A new name for the Forest of Dean? The ongoing debatePosted on 12th October 2016
There has been controversy brewing in Gloucestershire recently as the Parliamentary constituency has proposed to rename the constituency of the Forest of Dean to ‘West Gloucestershire’. The plans come among many changes to electoral boundary changes which are being rolled out across the country, with other locations including areas of the Westcountry such as Devon and Cornwall.
Although the district council will continue to be called the Forest of Dean, the MP for the area will represent West Gloucestershire rather than the Forest itself. The changes will also include the new constitution adopting Coombe Hill from Tewkesbury.
If the changes are to go through, the new West Gloucestershire constituency will grow by up to 4,000 people. But it is not this that residents oppose. The Forest of Dean has had its name since 1997, and now more than 1,000 people have joined a campaign to stop the Boundary Commission changing the name back to the one it had formerly held since the 1950s.
Those among the opposition claim that, as this national reshuffle aimed at reducing MP numbers contains areas of Tewkesbury, there no reason to lose the Forest of Dean name. The alterations are designed to cut the number of MPs from 650 to 600. A petition has been started to urge officials to maintain the name, even if this means also adding ‘Coombe Hill’ to the title to reflect the new parts of the constituency.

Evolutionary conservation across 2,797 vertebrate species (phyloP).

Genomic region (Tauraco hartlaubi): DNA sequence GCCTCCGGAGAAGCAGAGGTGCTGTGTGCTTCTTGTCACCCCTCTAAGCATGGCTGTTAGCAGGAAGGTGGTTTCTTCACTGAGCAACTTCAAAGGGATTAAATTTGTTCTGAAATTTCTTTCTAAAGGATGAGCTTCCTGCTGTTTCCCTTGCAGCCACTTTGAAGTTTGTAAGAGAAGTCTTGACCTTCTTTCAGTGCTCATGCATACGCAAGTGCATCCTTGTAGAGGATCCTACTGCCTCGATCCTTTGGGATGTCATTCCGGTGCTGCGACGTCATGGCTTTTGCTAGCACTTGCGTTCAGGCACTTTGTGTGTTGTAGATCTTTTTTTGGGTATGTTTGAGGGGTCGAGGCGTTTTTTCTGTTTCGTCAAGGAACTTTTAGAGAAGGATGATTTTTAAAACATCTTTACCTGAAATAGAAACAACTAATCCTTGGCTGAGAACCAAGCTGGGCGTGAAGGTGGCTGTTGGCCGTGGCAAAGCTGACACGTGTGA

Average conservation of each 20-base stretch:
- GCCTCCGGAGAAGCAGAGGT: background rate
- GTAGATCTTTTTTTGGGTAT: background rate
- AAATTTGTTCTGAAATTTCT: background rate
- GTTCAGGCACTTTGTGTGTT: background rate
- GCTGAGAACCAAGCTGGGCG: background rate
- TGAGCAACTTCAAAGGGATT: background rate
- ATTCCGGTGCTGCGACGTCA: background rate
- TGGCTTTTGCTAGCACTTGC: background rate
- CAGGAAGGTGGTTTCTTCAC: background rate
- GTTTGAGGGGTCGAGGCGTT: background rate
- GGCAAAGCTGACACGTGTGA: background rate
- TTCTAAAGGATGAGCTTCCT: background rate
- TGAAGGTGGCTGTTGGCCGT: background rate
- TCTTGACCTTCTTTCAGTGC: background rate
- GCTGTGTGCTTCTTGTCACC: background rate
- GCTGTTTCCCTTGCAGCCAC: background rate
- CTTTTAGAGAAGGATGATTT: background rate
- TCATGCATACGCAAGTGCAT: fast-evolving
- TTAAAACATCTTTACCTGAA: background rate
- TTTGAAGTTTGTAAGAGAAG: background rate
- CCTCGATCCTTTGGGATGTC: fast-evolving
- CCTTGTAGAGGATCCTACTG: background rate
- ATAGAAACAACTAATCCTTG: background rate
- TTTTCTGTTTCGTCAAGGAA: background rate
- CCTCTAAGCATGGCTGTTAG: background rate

Labour councillor Tim Gwilliam explains the deep-running ties of Forest of Dean communities to their area’s name, as Gloucestershire Live reports: “We will not lose the hard earned identity of our Forest of Dean.” He claims that the resistance is “not political, just common sense and local pride.” Others argue that the name is essential to the tourism industry, as many visitors taking Forest of Dean cottage holidays visit the area for its imagery, much of which is encapsulated in the name, “The Forest of Dean”.
The new constituency would consist of 72,354 people, and 94.8% of these people would live in Forest of Dean wards. Despite divisive attitudes towards the proposals, the Commission is listening to locals: they are organising public hearings around the country, with the nearest for the Forest of Dean being in Bristol on November 17th and 18th. Communities with oppositions to boundary changes have until December 5th to submit comments.
Whether or not the constituency of the Forest of Dean maintains its name, one thing is certain: this community’s spirit and identity is firmly in place.
Image Credit: Saffron Blaze (Wikimedia Commons)